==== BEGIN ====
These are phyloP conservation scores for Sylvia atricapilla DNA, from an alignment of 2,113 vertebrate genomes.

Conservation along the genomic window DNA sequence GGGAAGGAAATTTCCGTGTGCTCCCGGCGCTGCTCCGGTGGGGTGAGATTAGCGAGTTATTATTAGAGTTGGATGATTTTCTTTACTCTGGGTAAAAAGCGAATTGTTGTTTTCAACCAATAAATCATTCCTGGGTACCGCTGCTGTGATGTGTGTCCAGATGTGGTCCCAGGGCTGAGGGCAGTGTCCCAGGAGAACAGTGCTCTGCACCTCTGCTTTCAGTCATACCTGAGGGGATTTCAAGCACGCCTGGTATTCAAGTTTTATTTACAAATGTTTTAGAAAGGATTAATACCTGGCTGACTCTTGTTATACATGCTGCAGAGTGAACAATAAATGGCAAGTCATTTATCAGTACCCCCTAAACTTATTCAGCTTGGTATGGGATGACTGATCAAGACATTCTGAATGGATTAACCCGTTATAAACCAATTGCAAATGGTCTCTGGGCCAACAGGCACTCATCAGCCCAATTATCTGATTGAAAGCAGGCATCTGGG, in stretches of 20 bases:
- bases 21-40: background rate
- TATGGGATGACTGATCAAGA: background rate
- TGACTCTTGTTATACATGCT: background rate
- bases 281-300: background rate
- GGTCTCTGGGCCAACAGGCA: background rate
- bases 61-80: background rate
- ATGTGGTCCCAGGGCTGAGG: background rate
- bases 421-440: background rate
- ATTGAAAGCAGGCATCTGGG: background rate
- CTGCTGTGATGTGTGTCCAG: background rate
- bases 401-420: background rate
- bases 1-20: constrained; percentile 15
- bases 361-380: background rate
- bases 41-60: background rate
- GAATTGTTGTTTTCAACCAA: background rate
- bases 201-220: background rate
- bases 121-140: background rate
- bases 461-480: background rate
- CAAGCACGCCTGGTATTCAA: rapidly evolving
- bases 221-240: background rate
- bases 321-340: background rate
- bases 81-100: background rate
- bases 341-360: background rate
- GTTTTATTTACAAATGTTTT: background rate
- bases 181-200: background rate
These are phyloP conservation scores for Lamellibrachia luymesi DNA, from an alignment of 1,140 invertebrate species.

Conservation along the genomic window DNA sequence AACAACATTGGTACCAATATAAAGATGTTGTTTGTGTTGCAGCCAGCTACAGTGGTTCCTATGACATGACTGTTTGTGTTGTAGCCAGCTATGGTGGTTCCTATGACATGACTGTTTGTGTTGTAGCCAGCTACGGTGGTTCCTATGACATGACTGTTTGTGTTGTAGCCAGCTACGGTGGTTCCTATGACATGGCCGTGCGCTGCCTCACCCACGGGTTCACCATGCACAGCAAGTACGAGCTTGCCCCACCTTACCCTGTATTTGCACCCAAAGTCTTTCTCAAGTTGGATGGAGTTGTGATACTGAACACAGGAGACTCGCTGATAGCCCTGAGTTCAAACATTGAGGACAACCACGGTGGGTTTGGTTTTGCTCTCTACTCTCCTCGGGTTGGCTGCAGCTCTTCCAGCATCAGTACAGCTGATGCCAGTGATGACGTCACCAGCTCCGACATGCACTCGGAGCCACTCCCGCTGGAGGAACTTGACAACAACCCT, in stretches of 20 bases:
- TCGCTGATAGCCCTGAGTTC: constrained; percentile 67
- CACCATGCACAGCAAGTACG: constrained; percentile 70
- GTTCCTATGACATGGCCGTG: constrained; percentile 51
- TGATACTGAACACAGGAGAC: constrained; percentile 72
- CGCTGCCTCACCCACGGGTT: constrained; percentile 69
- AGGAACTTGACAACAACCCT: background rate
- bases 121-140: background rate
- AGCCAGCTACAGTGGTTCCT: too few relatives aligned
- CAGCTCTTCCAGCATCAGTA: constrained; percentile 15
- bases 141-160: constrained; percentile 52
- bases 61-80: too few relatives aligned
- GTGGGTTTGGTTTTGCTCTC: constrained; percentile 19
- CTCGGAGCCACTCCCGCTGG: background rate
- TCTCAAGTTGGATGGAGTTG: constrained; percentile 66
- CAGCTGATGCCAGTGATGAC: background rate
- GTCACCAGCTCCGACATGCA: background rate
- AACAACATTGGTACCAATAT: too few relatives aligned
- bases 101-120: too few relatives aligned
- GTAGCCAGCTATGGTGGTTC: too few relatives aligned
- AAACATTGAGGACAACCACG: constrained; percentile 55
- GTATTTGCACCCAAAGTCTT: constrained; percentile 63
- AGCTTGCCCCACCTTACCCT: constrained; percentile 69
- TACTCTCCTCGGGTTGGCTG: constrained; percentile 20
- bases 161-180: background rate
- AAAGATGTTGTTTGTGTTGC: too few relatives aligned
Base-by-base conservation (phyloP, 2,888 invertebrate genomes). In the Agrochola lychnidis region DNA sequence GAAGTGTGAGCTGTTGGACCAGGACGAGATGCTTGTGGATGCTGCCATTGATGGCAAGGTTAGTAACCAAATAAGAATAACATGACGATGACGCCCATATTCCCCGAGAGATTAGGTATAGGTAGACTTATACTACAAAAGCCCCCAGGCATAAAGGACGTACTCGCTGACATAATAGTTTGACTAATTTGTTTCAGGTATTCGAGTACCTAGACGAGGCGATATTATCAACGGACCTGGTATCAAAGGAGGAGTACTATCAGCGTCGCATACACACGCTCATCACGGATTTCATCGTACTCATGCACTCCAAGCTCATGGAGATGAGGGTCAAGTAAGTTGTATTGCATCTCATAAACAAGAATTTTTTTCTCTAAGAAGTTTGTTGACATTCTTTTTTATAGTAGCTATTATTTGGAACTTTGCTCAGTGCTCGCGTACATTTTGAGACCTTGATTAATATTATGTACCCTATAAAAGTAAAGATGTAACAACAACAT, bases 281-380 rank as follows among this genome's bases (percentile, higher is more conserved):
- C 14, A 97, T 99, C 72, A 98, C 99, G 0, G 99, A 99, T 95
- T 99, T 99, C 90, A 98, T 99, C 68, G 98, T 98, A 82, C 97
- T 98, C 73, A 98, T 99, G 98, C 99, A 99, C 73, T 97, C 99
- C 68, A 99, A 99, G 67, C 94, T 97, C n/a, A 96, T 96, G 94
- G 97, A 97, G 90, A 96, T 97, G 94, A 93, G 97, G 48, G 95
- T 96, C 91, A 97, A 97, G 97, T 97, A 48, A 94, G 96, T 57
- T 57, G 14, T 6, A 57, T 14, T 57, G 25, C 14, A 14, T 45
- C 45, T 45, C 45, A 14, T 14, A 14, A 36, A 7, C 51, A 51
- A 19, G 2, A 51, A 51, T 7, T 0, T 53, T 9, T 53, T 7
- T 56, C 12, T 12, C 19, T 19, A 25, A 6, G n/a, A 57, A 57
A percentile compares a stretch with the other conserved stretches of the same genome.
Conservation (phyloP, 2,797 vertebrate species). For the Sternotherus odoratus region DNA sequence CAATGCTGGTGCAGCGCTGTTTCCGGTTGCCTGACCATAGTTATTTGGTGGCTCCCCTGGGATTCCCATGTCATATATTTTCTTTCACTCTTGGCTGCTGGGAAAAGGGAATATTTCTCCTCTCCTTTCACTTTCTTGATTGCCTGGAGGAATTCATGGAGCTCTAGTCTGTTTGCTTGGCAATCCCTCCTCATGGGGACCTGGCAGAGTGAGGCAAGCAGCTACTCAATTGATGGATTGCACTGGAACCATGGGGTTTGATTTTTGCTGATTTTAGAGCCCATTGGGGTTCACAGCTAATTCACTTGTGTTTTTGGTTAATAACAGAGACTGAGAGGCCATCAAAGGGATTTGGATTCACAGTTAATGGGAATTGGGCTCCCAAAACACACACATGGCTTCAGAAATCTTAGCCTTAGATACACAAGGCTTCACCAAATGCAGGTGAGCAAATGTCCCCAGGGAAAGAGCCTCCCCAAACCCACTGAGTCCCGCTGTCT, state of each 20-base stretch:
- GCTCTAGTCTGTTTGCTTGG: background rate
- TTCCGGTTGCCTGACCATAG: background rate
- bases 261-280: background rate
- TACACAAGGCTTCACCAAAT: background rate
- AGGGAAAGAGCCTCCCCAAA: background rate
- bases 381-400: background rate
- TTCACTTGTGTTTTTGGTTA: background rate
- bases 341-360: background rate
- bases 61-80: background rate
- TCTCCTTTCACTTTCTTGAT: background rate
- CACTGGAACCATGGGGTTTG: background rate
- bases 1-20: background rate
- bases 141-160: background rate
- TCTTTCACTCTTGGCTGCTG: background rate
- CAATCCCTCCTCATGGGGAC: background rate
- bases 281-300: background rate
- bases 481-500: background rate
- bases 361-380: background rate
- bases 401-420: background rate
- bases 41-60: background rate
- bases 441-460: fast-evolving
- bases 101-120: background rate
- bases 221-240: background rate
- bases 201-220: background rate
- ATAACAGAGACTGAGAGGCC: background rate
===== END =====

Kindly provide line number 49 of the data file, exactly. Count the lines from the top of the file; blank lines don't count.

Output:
- AAACATTGAGGACAACCACG: constrained; percentile 55